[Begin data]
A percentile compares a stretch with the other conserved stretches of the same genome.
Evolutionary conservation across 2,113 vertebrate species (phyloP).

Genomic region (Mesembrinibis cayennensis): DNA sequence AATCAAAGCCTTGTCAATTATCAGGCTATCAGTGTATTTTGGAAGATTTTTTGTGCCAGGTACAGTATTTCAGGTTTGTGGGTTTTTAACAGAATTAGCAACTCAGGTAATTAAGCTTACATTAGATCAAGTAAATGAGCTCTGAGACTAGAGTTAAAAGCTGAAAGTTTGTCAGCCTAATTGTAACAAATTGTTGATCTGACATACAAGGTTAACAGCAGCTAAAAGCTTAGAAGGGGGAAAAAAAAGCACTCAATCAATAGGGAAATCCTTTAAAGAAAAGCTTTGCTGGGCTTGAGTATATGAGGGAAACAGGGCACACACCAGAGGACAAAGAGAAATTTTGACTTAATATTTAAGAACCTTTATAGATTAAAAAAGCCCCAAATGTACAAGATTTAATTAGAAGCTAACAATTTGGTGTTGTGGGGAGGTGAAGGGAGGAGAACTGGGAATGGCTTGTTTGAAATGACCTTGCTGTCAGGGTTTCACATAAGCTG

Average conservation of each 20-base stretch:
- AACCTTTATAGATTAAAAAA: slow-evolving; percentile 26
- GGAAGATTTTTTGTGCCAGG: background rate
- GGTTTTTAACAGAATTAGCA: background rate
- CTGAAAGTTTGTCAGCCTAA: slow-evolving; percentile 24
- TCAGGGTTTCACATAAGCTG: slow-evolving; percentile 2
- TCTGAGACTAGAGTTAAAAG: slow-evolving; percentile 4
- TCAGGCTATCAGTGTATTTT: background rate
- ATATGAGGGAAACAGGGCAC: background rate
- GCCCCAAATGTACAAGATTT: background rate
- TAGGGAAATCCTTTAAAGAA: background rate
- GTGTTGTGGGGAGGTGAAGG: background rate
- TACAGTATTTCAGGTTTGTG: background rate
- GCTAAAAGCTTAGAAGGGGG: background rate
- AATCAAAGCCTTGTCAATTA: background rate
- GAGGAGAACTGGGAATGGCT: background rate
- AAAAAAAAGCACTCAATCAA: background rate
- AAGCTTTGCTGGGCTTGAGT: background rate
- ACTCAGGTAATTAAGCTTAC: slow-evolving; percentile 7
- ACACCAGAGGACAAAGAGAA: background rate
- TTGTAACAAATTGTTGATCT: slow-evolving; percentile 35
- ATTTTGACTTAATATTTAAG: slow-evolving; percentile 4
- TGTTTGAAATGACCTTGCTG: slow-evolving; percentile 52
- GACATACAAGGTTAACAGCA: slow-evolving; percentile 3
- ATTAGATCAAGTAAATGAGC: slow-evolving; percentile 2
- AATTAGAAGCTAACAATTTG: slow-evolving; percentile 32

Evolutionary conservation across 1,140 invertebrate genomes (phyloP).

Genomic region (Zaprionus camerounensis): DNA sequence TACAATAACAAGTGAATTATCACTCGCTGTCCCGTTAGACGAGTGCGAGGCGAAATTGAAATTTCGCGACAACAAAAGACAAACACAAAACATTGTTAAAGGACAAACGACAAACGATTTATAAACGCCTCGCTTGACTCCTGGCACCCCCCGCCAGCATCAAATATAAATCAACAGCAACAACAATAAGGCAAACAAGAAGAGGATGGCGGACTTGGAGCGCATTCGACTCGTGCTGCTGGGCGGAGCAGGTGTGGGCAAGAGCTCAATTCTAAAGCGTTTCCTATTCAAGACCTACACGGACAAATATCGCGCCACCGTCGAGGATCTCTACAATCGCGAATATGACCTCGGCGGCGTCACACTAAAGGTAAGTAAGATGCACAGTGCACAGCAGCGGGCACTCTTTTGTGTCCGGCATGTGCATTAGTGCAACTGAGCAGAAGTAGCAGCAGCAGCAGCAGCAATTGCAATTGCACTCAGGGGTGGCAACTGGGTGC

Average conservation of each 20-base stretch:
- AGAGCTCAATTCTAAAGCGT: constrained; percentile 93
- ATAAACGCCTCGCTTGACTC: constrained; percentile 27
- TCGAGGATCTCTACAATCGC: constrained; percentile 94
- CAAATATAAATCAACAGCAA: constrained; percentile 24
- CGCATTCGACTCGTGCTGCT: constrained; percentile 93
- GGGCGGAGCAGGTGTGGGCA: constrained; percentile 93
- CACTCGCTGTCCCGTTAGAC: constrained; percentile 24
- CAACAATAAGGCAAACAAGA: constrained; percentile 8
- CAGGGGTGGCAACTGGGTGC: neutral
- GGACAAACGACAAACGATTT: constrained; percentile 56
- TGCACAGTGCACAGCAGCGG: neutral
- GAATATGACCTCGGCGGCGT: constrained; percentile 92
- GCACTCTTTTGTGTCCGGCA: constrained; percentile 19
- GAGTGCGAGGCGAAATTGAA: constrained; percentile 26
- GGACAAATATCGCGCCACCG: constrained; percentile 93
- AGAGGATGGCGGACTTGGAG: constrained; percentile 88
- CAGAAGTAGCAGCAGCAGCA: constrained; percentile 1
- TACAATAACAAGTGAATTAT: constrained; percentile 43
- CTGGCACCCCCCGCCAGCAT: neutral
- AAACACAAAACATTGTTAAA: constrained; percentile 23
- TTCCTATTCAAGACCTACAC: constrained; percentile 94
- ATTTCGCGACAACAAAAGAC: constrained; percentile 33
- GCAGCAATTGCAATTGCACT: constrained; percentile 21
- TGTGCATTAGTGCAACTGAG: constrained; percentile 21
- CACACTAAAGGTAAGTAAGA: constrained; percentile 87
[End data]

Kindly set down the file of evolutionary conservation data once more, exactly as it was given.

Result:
A percentile compares a stretch with the other conserved stretches of the same genome.
Evolutionary conservation across 2,113 vertebrate species (phyloP).

Genomic region (Mesembrinibis cayennensis): DNA sequence AATCAAAGCCTTGTCAATTATCAGGCTATCAGTGTATTTTGGAAGATTTTTTGTGCCAGGTACAGTATTTCAGGTTTGTGGGTTTTTAACAGAATTAGCAACTCAGGTAATTAAGCTTACATTAGATCAAGTAAATGAGCTCTGAGACTAGAGTTAAAAGCTGAAAGTTTGTCAGCCTAATTGTAACAAATTGTTGATCTGACATACAAGGTTAACAGCAGCTAAAAGCTTAGAAGGGGGAAAAAAAAGCACTCAATCAATAGGGAAATCCTTTAAAGAAAAGCTTTGCTGGGCTTGAGTATATGAGGGAAACAGGGCACACACCAGAGGACAAAGAGAAATTTTGACTTAATATTTAAGAACCTTTATAGATTAAAAAAGCCCCAAATGTACAAGATTTAATTAGAAGCTAACAATTTGGTGTTGTGGGGAGGTGAAGGGAGGAGAACTGGGAATGGCTTGTTTGAAATGACCTTGCTGTCAGGGTTTCACATAAGCTG

Average conservation of each 20-base stretch:
- AACCTTTATAGATTAAAAAA: slow-evolving; percentile 26
- GGAAGATTTTTTGTGCCAGG: background rate
- GGTTTTTAACAGAATTAGCA: background rate
- CTGAAAGTTTGTCAGCCTAA: slow-evolving; percentile 24
- TCAGGGTTTCACATAAGCTG: slow-evolving; percentile 2
- TCTGAGACTAGAGTTAAAAG: slow-evolving; percentile 4
- TCAGGCTATCAGTGTATTTT: background rate
- ATATGAGGGAAACAGGGCAC: background rate
- GCCCCAAATGTACAAGATTT: background rate
- TAGGGAAATCCTTTAAAGAA: background rate
- GTGTTGTGGGGAGGTGAAGG: background rate
- TACAGTATTTCAGGTTTGTG: background rate
- GCTAAAAGCTTAGAAGGGGG: background rate
- AATCAAAGCCTTGTCAATTA: background rate
- GAGGAGAACTGGGAATGGCT: background rate
- AAAAAAAAGCACTCAATCAA: background rate
- AAGCTTTGCTGGGCTTGAGT: background rate
- ACTCAGGTAATTAAGCTTAC: slow-evolving; percentile 7
- ACACCAGAGGACAAAGAGAA: background rate
- TTGTAACAAATTGTTGATCT: slow-evolving; percentile 35
- ATTTTGACTTAATATTTAAG: slow-evolving; percentile 4
- TGTTTGAAATGACCTTGCTG: slow-evolving; percentile 52
- GACATACAAGGTTAACAGCA: slow-evolving; percentile 3
- ATTAGATCAAGTAAATGAGC: slow-evolving; percentile 2
- AATTAGAAGCTAACAATTTG: slow-evolving; percentile 32

Evolutionary conservation across 1,140 invertebrate genomes (phyloP).

Genomic region (Zaprionus camerounensis): DNA sequence TACAATAACAAGTGAATTATCACTCGCTGTCCCGTTAGACGAGTGCGAGGCGAAATTGAAATTTCGCGACAACAAAAGACAAACACAAAACATTGTTAAAGGACAAACGACAAACGATTTATAAACGCCTCGCTTGACTCCTGGCACCCCCCGCCAGCATCAAATATAAATCAACAGCAACAACAATAAGGCAAACAAGAAGAGGATGGCGGACTTGGAGCGCATTCGACTCGTGCTGCTGGGCGGAGCAGGTGTGGGCAAGAGCTCAATTCTAAAGCGTTTCCTATTCAAGACCTACACGGACAAATATCGCGCCACCGTCGAGGATCTCTACAATCGCGAATATGACCTCGGCGGCGTCACACTAAAGGTAAGTAAGATGCACAGTGCACAGCAGCGGGCACTCTTTTGTGTCCGGCATGTGCATTAGTGCAACTGAGCAGAAGTAGCAGCAGCAGCAGCAGCAATTGCAATTGCACTCAGGGGTGGCAACTGGGTGC

Average conservation of each 20-base stretch:
- AGAGCTCAATTCTAAAGCGT: constrained; percentile 93
- ATAAACGCCTCGCTTGACTC: constrained; percentile 27
- TCGAGGATCTCTACAATCGC: constrained; percentile 94
- CAAATATAAATCAACAGCAA: constrained; percentile 24
- CGCATTCGACTCGTGCTGCT: constrained; percentile 93
- GGGCGGAGCAGGTGTGGGCA: constrained; percentile 93
- CACTCGCTGTCCCGTTAGAC: constrained; percentile 24
- CAACAATAAGGCAAACAAGA: constrained; percentile 8
- CAGGGGTGGCAACTGGGTGC: neutral
- GGACAAACGACAAACGATTT: constrained; percentile 56
- TGCACAGTGCACAGCAGCGG: neutral
- GAATATGACCTCGGCGGCGT: constrained; percentile 92
- GCACTCTTTTGTGTCCGGCA: constrained; percentile 19
- GAGTGCGAGGCGAAATTGAA: constrained; percentile 26
- GGACAAATATCGCGCCACCG: constrained; percentile 93
- AGAGGATGGCGGACTTGGAG: constrained; percentile 88
- CAGAAGTAGCAGCAGCAGCA: constrained; percentile 1
- TACAATAACAAGTGAATTAT: constrained; percentile 43
- CTGGCACCCCCCGCCAGCAT: neutral
- AAACACAAAACATTGTTAAA: constrained; percentile 23
- TTCCTATTCAAGACCTACAC: constrained; percentile 94
- ATTTCGCGACAACAAAAGAC: constrained; percentile 33
- GCAGCAATTGCAATTGCACT: constrained; percentile 21
- TGTGCATTAGTGCAACTGAG: constrained; percentile 21
- CACACTAAAGGTAAGTAAGA: constrained; percentile 87